Chadian rebels said they would take up arms again against President Idriss Deby after he failed to negotiate with them since they agreed to stop fighting more than two years ago.
The Union of Forces of Resistance (UFR), a rebel coalition, put down their weapons after Chad and Sudan agreed to end their proxy wars in 2010 by ceasing their support for insurgents in each other’s country.
The two nations agreed to work together to rebuild their border areas, a move seen aimed at bolstering security and credibility before impending elections by both nations.
Speaking by telephone from the Qatari capital Doha, Chadian rebel leader Timane Erdimi told Reuters that after two years of waiting for talks they had no other options left.
“We’re tired of waiting. Our supporters on the ground are tired and are pushing us to fight given Deby’s obstinate refusal. We must resume fighting.”
The former French colony, one of the poorest nations in the world, has been rocked by humanitarian crises over the last decade including conflicts in the east and south, drought in the arid Sahel region and flooding.
Deby seized power in a 1990 military coup and has since won a series of elections whose fairness has been questioned by international observers. He has dismissed those allegations and defended his record.
Erdimi was the leader of one of several rebel groups in a 2008 rebel coalition which attacked the Chadian capital N’Djamena in February that year, besieging Deby in his palace.
The rebels eventually withdrew, accusing former colonial power France, which has troops and planes based in Chad, of backing Deby. Paris said its forces gave intelligence, medical and logistics support to the Chadian army but did not participate directly in combat.
Deby’s foes say three polls since the coup were unfair and call him corrupt and dictatorial.
“The problems cannot be resolved unless there are negotiations between the two sides,” Erdimi, who has been exiled in Doha since Sudan normalised ties with Chad, said.
“There was a deal between Chad and Sudan, but not us. We were asked to put down our weapons and begin negotiations with Deby. As soon as he saw we had sincerely put down our weapons he refused to begin talks.”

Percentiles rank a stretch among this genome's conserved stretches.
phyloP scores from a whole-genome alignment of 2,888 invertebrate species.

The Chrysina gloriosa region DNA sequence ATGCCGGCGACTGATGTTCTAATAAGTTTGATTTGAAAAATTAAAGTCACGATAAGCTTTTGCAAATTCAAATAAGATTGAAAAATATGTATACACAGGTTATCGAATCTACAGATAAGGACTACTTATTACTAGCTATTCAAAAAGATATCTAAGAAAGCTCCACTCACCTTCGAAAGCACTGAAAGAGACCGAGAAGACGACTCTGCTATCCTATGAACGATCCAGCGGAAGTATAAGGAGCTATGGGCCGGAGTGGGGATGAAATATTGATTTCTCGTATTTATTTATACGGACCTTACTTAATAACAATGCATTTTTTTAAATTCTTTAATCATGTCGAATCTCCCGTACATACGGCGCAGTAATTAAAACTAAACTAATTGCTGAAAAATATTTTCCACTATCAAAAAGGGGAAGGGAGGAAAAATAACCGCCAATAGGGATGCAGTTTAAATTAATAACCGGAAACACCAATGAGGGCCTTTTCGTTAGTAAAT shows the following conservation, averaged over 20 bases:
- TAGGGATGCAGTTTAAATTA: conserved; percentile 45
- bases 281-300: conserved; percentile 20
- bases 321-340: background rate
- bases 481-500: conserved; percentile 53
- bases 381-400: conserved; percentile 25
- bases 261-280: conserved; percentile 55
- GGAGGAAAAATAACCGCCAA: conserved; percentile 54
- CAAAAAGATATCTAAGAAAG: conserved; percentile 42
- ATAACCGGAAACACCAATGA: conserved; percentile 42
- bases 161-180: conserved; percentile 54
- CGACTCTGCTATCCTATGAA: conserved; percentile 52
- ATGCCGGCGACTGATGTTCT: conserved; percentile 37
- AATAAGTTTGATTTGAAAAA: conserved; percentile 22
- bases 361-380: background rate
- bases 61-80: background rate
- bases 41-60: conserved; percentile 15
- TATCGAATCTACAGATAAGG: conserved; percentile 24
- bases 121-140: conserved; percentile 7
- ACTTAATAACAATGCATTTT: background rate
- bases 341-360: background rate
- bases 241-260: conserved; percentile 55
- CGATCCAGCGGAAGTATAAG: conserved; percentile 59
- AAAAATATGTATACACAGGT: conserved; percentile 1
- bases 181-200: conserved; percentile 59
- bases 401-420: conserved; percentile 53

Erdimi, a nephew and former aide of Deby, said not all the rebels had disarmed and were now massing between the Sudanese-Chad border town of Tissi in the southeast to the Libyan border in the north.
“The UFR had about 6 000 men in July 2010 and 300 vehicles. Even if we have only 50% of that now, it’s a good number,” he said.
While it remains unclear how much support the new rebellion has, the rebels may have chosen to renew fighting at a time when Deby’s and France’s army is stretched and preoccupied elsewhere.
Weapons are also readily available in the Sahara region since the fall of Libyan leader Muammar Gaddafi in 2011.
Chad’s army has 2 400 of its best troops fighting Islamist rebels alongside French forces in northern Mali and a further 600 troops stationed in the Central African Republic (CAR).
The decision has won him international plaudits in recent months – particularly from Paris, raising his profile, as have his efforts to push for peace talks between the government and rebels in neighbouring CAR.
“Deby is not a democrat. If he were we wouldn’t have to pick up arms. He wants to restore his reputation through the Mali intervention,” Erdimi said.
“We aren’t against the intervention and we oppose terrorism, but we fear the Mali intervention will make people forget the dictatorship and misery that Chadians are living with under Deby’s regime.”